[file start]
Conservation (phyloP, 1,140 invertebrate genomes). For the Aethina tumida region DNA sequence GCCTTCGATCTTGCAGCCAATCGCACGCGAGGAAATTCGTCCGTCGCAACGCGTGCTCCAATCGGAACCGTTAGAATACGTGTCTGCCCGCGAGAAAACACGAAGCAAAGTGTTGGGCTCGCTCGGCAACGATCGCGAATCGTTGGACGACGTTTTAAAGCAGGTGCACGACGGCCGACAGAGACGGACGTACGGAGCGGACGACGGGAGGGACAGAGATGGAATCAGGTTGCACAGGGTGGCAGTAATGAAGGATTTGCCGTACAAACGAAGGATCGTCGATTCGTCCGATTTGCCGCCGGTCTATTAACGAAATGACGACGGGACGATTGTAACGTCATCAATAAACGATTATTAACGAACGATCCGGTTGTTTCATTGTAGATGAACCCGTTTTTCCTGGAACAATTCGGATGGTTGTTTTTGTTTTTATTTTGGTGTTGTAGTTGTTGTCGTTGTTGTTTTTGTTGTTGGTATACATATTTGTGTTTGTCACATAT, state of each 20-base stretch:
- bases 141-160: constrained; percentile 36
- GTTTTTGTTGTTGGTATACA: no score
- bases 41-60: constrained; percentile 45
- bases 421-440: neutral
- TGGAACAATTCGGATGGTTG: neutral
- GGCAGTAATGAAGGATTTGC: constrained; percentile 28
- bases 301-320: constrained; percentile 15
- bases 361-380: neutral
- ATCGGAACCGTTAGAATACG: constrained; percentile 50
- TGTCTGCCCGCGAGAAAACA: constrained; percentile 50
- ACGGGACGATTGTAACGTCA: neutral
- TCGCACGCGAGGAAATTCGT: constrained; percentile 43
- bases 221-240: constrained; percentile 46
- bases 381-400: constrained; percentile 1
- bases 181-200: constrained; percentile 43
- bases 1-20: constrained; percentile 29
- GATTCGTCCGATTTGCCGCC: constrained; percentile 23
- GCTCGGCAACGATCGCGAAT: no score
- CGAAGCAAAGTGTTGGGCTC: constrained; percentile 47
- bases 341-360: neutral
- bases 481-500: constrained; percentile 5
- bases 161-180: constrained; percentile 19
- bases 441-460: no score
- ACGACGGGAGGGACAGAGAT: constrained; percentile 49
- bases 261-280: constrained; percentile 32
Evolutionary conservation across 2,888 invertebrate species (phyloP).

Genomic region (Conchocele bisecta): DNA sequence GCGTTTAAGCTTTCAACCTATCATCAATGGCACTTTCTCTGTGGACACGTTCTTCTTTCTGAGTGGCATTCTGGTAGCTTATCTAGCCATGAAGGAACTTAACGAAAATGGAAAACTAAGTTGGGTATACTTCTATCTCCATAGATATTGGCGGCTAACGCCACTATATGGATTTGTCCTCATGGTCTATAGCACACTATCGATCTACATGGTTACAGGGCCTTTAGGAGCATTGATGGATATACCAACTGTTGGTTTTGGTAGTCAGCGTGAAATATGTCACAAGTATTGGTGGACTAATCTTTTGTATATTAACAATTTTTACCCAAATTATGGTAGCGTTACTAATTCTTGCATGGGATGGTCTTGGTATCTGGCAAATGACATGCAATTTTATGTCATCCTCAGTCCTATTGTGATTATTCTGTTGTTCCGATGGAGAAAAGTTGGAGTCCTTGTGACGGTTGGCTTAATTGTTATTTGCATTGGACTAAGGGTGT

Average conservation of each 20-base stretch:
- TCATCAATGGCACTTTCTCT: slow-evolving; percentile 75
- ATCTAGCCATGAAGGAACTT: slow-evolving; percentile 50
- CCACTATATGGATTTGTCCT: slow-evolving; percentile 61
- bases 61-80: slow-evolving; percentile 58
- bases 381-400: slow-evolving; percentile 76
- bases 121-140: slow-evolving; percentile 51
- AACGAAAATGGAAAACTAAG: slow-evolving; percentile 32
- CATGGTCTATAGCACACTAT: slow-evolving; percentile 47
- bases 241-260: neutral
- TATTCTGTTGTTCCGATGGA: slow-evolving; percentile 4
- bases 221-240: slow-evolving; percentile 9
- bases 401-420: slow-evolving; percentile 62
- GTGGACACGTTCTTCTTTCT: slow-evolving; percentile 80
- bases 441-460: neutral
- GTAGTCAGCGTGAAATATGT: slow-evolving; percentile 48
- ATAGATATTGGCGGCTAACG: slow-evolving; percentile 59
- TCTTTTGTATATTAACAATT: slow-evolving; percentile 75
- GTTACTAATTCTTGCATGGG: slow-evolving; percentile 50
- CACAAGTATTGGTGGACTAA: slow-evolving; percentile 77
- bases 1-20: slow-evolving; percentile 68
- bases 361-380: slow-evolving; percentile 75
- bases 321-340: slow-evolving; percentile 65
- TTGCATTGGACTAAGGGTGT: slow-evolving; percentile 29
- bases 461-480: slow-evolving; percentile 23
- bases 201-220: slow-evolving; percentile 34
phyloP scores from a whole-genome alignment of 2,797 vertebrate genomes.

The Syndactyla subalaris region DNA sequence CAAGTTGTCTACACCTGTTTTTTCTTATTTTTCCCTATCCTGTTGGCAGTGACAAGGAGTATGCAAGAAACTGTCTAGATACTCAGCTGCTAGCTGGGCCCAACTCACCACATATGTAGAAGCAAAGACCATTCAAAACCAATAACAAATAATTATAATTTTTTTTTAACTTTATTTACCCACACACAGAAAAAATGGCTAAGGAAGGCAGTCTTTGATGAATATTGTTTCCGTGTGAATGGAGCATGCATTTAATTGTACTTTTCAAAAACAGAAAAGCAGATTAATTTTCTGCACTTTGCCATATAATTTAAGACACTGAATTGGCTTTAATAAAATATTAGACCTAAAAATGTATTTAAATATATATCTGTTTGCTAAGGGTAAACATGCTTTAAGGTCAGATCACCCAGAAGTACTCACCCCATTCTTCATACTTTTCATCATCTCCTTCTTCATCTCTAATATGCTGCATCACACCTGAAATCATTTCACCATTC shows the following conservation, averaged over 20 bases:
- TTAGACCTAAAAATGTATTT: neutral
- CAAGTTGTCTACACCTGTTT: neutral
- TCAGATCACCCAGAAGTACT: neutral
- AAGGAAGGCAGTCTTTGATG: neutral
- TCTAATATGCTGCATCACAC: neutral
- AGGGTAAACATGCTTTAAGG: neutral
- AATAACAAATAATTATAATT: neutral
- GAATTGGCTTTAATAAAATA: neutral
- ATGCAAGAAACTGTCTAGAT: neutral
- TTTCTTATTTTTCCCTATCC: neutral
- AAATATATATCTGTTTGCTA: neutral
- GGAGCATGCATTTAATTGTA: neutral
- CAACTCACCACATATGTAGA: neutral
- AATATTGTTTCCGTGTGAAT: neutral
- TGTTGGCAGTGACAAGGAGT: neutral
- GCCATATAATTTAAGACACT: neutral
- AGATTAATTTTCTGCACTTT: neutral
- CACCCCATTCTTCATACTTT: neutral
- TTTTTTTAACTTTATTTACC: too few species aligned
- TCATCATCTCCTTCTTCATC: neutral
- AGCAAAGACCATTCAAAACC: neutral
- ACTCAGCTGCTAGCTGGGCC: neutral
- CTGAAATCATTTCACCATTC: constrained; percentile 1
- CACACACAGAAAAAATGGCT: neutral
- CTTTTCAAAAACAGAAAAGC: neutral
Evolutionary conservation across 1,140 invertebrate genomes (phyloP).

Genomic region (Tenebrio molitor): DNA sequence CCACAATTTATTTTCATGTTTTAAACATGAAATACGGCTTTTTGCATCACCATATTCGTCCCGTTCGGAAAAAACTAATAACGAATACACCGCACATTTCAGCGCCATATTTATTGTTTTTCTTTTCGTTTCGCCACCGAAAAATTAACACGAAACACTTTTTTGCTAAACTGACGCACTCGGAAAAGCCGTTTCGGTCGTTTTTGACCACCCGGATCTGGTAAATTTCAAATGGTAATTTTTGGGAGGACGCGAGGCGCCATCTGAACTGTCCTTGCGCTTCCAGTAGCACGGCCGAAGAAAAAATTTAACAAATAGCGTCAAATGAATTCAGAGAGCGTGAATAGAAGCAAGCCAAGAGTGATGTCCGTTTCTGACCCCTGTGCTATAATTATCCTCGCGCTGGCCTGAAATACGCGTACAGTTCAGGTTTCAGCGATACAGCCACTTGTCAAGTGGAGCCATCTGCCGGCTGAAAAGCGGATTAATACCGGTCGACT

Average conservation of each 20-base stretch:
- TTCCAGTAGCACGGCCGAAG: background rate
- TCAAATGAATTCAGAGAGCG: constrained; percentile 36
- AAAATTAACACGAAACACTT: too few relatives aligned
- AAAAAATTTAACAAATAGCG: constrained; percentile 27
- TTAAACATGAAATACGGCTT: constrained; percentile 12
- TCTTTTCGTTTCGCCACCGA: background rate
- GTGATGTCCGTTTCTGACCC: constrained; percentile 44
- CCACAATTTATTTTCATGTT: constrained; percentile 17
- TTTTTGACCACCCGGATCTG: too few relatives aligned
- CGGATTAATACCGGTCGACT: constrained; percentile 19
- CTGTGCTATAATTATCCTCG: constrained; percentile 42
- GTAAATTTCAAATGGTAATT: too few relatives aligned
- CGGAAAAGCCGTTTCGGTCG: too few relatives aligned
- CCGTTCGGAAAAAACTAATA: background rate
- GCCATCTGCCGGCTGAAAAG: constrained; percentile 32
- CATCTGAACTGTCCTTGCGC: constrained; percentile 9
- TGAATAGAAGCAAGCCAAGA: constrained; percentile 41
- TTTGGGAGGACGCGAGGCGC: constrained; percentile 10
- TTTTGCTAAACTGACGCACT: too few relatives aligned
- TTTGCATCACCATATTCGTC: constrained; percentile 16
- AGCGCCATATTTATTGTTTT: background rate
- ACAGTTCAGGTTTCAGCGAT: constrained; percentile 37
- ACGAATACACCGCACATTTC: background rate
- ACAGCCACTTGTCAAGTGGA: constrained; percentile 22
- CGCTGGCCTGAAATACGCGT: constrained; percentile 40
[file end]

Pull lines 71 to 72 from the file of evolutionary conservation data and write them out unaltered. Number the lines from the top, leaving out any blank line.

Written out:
- TGTTGGCAGTGACAAGGAGT: neutral
- GCCATATAATTTAAGACACT: neutral